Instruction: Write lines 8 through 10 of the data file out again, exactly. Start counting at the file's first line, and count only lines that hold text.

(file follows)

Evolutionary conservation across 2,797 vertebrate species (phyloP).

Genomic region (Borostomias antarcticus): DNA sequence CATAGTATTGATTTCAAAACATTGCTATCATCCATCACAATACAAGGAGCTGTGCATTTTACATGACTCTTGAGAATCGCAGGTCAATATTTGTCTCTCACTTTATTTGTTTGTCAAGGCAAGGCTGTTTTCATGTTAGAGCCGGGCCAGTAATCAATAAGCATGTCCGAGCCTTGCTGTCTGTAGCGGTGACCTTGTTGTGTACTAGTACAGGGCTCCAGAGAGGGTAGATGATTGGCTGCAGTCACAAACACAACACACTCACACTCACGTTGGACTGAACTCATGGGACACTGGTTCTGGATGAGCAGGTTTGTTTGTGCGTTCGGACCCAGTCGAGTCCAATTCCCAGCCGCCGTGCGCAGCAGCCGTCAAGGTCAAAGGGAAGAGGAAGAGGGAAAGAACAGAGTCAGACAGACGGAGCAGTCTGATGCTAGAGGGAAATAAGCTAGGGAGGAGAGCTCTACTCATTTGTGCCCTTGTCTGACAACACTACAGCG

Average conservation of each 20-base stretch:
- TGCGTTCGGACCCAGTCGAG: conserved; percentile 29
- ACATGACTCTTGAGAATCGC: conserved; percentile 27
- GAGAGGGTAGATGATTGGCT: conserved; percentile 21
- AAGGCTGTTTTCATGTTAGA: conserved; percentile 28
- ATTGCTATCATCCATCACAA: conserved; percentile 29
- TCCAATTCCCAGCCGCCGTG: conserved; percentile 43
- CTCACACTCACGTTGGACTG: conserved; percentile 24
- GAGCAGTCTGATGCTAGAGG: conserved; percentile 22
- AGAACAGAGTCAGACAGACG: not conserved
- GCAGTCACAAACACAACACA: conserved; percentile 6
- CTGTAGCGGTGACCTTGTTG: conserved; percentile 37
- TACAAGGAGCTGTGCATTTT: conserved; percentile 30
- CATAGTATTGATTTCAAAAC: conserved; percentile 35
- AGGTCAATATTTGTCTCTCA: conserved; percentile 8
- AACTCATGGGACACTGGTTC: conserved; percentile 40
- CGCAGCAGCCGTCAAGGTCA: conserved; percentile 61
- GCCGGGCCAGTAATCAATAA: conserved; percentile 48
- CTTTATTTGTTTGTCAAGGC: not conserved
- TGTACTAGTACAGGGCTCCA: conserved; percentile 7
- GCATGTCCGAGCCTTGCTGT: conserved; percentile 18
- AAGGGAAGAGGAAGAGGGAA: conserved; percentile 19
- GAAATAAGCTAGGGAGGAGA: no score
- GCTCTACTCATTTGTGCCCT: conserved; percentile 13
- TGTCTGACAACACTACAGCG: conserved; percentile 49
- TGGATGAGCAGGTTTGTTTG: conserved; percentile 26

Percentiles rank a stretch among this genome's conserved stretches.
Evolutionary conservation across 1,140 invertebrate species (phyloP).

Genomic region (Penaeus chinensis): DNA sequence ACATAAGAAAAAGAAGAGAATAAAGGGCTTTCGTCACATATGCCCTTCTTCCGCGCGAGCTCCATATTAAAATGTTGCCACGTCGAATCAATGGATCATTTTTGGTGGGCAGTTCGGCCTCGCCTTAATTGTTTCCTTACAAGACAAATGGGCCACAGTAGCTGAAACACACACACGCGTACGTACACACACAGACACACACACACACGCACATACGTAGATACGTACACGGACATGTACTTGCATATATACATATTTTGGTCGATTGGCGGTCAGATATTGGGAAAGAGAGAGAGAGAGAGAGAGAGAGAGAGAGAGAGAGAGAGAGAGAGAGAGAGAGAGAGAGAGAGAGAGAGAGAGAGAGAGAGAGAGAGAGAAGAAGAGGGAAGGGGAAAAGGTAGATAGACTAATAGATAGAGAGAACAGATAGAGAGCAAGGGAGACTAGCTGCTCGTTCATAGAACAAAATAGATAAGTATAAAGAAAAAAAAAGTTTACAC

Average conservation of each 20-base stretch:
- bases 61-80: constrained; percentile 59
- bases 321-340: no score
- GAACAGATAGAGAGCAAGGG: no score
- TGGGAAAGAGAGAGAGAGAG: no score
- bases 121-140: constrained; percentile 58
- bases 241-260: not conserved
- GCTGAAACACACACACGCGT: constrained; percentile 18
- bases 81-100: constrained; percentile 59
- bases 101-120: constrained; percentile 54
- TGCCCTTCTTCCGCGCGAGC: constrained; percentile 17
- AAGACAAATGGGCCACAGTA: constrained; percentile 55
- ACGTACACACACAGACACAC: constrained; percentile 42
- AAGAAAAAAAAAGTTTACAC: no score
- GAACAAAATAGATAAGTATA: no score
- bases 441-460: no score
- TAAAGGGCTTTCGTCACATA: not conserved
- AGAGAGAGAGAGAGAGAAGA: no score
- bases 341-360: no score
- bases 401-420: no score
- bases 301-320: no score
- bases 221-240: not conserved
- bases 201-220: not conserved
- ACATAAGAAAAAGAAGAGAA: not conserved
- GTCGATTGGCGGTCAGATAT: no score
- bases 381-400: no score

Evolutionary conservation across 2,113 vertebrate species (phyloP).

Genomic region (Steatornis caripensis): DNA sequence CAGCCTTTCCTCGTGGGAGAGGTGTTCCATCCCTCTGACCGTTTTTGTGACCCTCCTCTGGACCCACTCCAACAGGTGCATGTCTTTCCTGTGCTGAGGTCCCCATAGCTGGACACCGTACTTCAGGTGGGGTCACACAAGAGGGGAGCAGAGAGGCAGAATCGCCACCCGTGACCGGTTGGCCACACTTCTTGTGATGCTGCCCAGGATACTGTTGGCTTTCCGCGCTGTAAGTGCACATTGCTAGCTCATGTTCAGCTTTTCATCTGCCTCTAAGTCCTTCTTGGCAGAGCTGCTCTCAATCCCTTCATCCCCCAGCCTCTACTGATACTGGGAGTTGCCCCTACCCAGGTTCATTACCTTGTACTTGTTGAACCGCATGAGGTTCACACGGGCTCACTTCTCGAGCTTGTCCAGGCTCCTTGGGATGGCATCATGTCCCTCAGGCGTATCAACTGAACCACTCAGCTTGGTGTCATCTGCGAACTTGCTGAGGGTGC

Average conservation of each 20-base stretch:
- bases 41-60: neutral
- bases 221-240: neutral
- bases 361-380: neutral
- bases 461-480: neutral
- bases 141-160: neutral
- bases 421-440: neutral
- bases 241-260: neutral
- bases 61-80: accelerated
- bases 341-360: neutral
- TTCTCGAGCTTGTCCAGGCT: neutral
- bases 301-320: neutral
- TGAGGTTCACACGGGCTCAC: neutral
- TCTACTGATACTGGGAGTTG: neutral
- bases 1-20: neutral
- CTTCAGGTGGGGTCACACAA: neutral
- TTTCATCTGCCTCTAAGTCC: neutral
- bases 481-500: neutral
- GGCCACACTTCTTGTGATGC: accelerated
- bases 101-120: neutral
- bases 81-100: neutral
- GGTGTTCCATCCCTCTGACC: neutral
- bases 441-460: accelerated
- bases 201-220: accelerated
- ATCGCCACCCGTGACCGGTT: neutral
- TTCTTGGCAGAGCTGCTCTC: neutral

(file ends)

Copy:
- ATTGCTATCATCCATCACAA: conserved; percentile 29
- TCCAATTCCCAGCCGCCGTG: conserved; percentile 43
- CTCACACTCACGTTGGACTG: conserved; percentile 24